In power generation, surface condensers maintain turbine efficiency while promoting long, healthy lifespans for boiler room components. Spent steam from the turbine is condensed back to its liquid state where it is collected in a hot well before being pumped back to the steam generator to repeat its cycle. The cooling water is kept separated from the purified condensed steam and the cooling process creates a significant vacuum which helps maintain turbine efficiency. While I've oversimplified the explanation for the sake of brevity for this article, (for a more detailed description of the process, please refer to pages 103 onward of "Hear More, A Guide to Using Ultrasound For Leak Detection And Condition Monitoring"), I have identified two significant jobs for our ultrasound inspector to do. Both jobs are related to tightness and both require an ultrasound inspector with patience, proper training and a good understanding of the process.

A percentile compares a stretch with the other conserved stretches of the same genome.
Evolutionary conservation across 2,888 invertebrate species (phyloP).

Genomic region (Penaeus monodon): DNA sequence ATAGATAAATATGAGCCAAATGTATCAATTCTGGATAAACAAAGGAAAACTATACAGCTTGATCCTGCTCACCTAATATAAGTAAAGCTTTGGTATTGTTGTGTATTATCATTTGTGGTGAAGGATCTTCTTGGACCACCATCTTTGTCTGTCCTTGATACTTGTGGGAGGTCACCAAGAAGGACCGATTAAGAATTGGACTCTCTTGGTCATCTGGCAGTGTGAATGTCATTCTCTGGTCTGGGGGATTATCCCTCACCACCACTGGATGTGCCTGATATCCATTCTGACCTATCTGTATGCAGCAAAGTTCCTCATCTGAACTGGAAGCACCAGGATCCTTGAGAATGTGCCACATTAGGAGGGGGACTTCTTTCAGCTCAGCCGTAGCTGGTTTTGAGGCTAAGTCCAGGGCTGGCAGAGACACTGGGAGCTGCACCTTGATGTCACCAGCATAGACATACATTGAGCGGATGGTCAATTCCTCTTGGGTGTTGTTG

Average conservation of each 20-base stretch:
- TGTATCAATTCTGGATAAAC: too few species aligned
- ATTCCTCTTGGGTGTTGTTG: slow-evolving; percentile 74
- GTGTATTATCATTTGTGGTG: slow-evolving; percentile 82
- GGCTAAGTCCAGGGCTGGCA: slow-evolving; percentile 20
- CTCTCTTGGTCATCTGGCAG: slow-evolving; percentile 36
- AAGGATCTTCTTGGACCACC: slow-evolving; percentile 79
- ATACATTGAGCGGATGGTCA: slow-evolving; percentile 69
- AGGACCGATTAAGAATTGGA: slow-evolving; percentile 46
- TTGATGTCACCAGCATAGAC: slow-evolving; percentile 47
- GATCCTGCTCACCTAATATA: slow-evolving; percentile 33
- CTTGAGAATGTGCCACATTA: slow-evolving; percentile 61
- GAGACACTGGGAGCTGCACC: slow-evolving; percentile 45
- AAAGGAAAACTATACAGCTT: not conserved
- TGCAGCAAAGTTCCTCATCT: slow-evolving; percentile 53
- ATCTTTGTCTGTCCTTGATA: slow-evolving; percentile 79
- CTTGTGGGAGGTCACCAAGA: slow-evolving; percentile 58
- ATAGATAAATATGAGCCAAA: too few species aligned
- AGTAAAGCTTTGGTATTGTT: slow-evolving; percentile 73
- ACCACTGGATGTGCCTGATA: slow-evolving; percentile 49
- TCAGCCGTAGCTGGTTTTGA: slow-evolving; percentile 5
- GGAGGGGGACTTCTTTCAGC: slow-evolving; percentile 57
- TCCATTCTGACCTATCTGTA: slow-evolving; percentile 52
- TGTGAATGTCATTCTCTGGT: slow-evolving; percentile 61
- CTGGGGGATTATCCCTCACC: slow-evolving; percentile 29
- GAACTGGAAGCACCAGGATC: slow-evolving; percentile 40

Vacuum is a by-product of the cooling process and lends to turbine efficiency. Vacuum leaks are going to negate that by-product. Emploing ultrasound to detect vacuum leaks is not unlike detecting positive pressure leaks in your compressed air system. In both instances, we are listening for the turbulent flow at the site of the leak. However for vacuum leaks, much of the turbulent flow is drawn into the leaking body. We simply adjust our detection method by getting closer to the source of the leak. Shielding techniques also are helpful.
Tightness of the tube and shell of heat exchangers is a more complex issue and, in many cases, a more vexing one as well. There are several methods for ultrasound inspectors to use, depending on circumstances. External tightness testing is used to inspect all joints, fittings, valves, valve stems, inlets and connectors. Check the steam jet vacuum pump ejectors as well, using the same flexible wand prescribed for high pressure steam leaks.